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The fields satisfy the wave equation. We can therefore write \begin{split} \phi(x) = \int \frac{ d^3 p}{ (2\pi)^3} \frac{1}{2 \omega_{\bf p} } \left[ a({\bf p}) e^{i p \cdot x} + b^\dagger({\bf p} ) e^{- i p \cdot x} \right] \\ \phi^\dagger (x) = \int \frac{ d^3 p}{ (2\pi)^3} \frac{1}{2 \omega_{\bf p} } \left[ b({\bf p}) e^{i p \cdot x} + ...

1

I) First some terminology. Consider a symplectic manifold $(M;\omega)$. In a local chart $U\subseteq \mathbb{R}^{2n}$, the symplectic two-form reads $$\tag{1} \omega~=~\frac{1}{2} \omega_{ij}~\mathrm{d}x^i \wedge \mathrm{d}x^j ,$$ and the corresponding Poisson bi-vector $$\tag{2} \pi~=~\frac{1}{2} \pi^{ij}~\partial_i \wedge \partial_i,$$ where $$... 2 For a convex function you can do the following: For each point on the graph of the function, draw the line tangent to the function at that point. That point can now be identified by its original x and y=f(x) coordinates, or by specifying the slope of that tangent line and its corresponding y-intercept. Each point maps to one and only one line, and ... 1 Alternatively, there exists an extended approach to the Legendre transformation between the Lagrangian and Hamiltonian formalism, cf. e.g. Ref. 1. Let us suppress explicit time dependence t from the notation in the following. Consider the extended Lagrangian$$\tag{1} L_E(q,v,p)~:=~ p_i(\dot{q}^i-v^i)+L(q,v)~=~p_i\dot{q}^i-h(q,v,p), \tag{2} ...

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Ok, let us start from scratch. A function $g: \mathbb R^n \to \mathbb R$ with $f \in C^2(\mathbb R^n)$ is said to be convex if its Hessian matrix (i.e. the one with coefficients $\partial^2 f/\partial x_i \partial x_j$) is everywhere (strictly) positive defined. Let $\Omega \subset \mathbb R \times \mathbb R^n$ be an open set, and focus on a jointly ...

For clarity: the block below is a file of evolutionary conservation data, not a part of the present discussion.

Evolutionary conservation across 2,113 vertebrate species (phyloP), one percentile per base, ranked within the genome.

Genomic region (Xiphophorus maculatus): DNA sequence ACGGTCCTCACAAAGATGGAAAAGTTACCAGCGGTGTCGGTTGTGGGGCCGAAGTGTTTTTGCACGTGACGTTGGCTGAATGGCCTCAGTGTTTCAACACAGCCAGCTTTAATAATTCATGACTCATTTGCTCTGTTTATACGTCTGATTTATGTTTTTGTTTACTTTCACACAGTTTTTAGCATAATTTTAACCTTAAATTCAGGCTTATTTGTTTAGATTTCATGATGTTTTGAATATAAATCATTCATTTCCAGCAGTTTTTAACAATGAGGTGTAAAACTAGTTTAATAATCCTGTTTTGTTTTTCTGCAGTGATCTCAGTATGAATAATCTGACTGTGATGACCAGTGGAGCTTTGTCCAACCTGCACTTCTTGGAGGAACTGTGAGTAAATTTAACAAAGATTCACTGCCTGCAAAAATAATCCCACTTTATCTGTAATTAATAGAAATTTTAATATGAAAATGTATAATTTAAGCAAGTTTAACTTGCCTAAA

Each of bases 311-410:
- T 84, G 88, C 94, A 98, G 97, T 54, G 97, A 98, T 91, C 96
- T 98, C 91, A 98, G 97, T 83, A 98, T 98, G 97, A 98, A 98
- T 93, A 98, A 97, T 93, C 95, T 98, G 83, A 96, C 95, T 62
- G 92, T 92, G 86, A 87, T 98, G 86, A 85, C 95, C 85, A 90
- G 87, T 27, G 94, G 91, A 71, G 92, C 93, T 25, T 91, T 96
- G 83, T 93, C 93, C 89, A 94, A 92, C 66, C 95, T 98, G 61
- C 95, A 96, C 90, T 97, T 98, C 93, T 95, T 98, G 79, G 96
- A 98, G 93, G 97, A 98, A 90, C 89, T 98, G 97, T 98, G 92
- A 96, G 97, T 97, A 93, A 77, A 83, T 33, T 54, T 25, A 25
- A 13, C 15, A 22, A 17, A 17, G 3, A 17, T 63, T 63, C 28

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Try using $U(x) = \Theta(x)$, $\Theta(x) \equiv \begin{cases} 1, & x>0\\ 0, & x<0\end{cases}$ . The force becomes $\dot{p} = - \delta(x)$, as anticipated. Because the force is infinite with direction opposite that of the momentum, the particle cannot cross the plane $x=0$. Another way to see that the particle won't cross $x=0$ is to integrate ...

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The gist of the response before the edit remains valid. The hamiltonian is defined as $$H(q,p,t) \equiv p \dot{q} - L(q,\dot{q},t),$$ the Legendre trasform of $L$. The Legendre transform takes $p$ to $\dot{q}$, because $L$ is convex, and this map is defined by $p = \partial L /\partial \dot{q}$. From the latter equation it is obvious that the map is ...